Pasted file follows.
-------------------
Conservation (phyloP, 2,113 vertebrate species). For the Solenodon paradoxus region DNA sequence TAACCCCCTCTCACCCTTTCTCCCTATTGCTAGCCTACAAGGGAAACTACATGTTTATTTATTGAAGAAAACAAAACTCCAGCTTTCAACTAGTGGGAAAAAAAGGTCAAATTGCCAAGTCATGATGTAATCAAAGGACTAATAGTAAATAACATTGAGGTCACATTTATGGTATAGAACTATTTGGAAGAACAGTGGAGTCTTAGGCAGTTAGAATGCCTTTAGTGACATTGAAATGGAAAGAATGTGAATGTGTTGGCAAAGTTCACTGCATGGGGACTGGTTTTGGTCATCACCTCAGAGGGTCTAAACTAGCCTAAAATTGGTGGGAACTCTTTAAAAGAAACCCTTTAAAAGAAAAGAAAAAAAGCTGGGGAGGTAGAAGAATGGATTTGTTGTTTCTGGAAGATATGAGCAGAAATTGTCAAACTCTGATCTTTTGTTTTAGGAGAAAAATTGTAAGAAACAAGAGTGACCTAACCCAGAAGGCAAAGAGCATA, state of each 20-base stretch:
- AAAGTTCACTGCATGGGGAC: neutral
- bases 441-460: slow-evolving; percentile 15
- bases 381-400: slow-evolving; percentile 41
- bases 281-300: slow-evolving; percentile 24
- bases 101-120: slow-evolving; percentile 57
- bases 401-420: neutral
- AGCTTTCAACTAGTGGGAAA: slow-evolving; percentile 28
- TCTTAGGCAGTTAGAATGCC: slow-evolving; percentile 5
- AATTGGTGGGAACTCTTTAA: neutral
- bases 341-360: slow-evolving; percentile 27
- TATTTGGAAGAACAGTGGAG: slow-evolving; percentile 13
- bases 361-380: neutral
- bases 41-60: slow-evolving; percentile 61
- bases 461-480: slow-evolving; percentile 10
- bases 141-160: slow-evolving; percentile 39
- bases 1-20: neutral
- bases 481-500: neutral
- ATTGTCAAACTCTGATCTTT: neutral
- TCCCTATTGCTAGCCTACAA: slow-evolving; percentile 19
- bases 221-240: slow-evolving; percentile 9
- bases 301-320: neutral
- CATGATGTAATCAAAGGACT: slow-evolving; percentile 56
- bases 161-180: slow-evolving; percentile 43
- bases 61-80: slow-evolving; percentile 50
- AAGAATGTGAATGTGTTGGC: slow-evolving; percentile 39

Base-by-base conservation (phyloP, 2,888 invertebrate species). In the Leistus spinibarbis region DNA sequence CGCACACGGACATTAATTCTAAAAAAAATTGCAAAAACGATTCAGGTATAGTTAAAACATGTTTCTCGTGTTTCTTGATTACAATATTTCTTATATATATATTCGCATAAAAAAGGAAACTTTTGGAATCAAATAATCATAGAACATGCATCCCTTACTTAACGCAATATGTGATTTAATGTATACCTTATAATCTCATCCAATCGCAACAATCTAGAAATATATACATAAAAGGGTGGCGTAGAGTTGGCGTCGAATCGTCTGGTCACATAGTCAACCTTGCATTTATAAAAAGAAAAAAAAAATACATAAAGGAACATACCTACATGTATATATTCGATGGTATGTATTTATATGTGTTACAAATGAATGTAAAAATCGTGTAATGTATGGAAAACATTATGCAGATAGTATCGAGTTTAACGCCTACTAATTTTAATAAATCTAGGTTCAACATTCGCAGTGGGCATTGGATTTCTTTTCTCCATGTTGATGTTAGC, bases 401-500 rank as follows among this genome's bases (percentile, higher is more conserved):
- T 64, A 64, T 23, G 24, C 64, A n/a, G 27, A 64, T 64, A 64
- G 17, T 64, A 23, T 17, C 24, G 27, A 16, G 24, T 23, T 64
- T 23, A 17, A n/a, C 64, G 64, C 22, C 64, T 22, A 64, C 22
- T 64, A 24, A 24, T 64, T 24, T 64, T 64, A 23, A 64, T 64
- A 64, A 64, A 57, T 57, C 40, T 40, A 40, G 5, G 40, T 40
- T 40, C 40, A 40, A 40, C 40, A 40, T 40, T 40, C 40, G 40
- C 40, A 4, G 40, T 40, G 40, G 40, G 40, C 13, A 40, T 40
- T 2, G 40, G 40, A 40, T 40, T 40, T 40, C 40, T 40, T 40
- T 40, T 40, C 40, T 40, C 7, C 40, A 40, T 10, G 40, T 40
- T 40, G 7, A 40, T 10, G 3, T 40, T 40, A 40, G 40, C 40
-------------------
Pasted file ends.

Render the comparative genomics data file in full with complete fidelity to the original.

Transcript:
Conservation (phyloP, 2,113 vertebrate species). For the Solenodon paradoxus region DNA sequence TAACCCCCTCTCACCCTTTCTCCCTATTGCTAGCCTACAAGGGAAACTACATGTTTATTTATTGAAGAAAACAAAACTCCAGCTTTCAACTAGTGGGAAAAAAAGGTCAAATTGCCAAGTCATGATGTAATCAAAGGACTAATAGTAAATAACATTGAGGTCACATTTATGGTATAGAACTATTTGGAAGAACAGTGGAGTCTTAGGCAGTTAGAATGCCTTTAGTGACATTGAAATGGAAAGAATGTGAATGTGTTGGCAAAGTTCACTGCATGGGGACTGGTTTTGGTCATCACCTCAGAGGGTCTAAACTAGCCTAAAATTGGTGGGAACTCTTTAAAAGAAACCCTTTAAAAGAAAAGAAAAAAAGCTGGGGAGGTAGAAGAATGGATTTGTTGTTTCTGGAAGATATGAGCAGAAATTGTCAAACTCTGATCTTTTGTTTTAGGAGAAAAATTGTAAGAAACAAGAGTGACCTAACCCAGAAGGCAAAGAGCATA, state of each 20-base stretch:
- AAAGTTCACTGCATGGGGAC: neutral
- bases 441-460: slow-evolving; percentile 15
- bases 381-400: slow-evolving; percentile 41
- bases 281-300: slow-evolving; percentile 24
- bases 101-120: slow-evolving; percentile 57
- bases 401-420: neutral
- AGCTTTCAACTAGTGGGAAA: slow-evolving; percentile 28
- TCTTAGGCAGTTAGAATGCC: slow-evolving; percentile 5
- AATTGGTGGGAACTCTTTAA: neutral
- bases 341-360: slow-evolving; percentile 27
- TATTTGGAAGAACAGTGGAG: slow-evolving; percentile 13
- bases 361-380: neutral
- bases 41-60: slow-evolving; percentile 61
- bases 461-480: slow-evolving; percentile 10
- bases 141-160: slow-evolving; percentile 39
- bases 1-20: neutral
- bases 481-500: neutral
- ATTGTCAAACTCTGATCTTT: neutral
- TCCCTATTGCTAGCCTACAA: slow-evolving; percentile 19
- bases 221-240: slow-evolving; percentile 9
- bases 301-320: neutral
- CATGATGTAATCAAAGGACT: slow-evolving; percentile 56
- bases 161-180: slow-evolving; percentile 43
- bases 61-80: slow-evolving; percentile 50
- AAGAATGTGAATGTGTTGGC: slow-evolving; percentile 39

Base-by-base conservation (phyloP, 2,888 invertebrate species). In the Leistus spinibarbis region DNA sequence CGCACACGGACATTAATTCTAAAAAAAATTGCAAAAACGATTCAGGTATAGTTAAAACATGTTTCTCGTGTTTCTTGATTACAATATTTCTTATATATATATTCGCATAAAAAAGGAAACTTTTGGAATCAAATAATCATAGAACATGCATCCCTTACTTAACGCAATATGTGATTTAATGTATACCTTATAATCTCATCCAATCGCAACAATCTAGAAATATATACATAAAAGGGTGGCGTAGAGTTGGCGTCGAATCGTCTGGTCACATAGTCAACCTTGCATTTATAAAAAGAAAAAAAAAATACATAAAGGAACATACCTACATGTATATATTCGATGGTATGTATTTATATGTGTTACAAATGAATGTAAAAATCGTGTAATGTATGGAAAACATTATGCAGATAGTATCGAGTTTAACGCCTACTAATTTTAATAAATCTAGGTTCAACATTCGCAGTGGGCATTGGATTTCTTTTCTCCATGTTGATGTTAGC, bases 401-500 rank as follows among this genome's bases (percentile, higher is more conserved):
- T 64, A 64, T 23, G 24, C 64, A n/a, G 27, A 64, T 64, A 64
- G 17, T 64, A 23, T 17, C 24, G 27, A 16, G 24, T 23, T 64
- T 23, A 17, A n/a, C 64, G 64, C 22, C 64, T 22, A 64, C 22
- T 64, A 24, A 24, T 64, T 24, T 64, T 64, A 23, A 64, T 64
- A 64, A 64, A 57, T 57, C 40, T 40, A 40, G 5, G 40, T 40
- T 40, C 40, A 40, A 40, C 40, A 40, T 40, T 40, C 40, G 40
- C 40, A 4, G 40, T 40, G 40, G 40, G 40, C 13, A 40, T 40
- T 2, G 40, G 40, A 40, T 40, T 40, T 40, C 40, T 40, T 40
- T 40, T 40, C 40, T 40, C 7, C 40, A 40, T 10, G 40, T 40
- T 40, G 7, A 40, T 10, G 3, T 40, T 40, A 40, G 40, C 40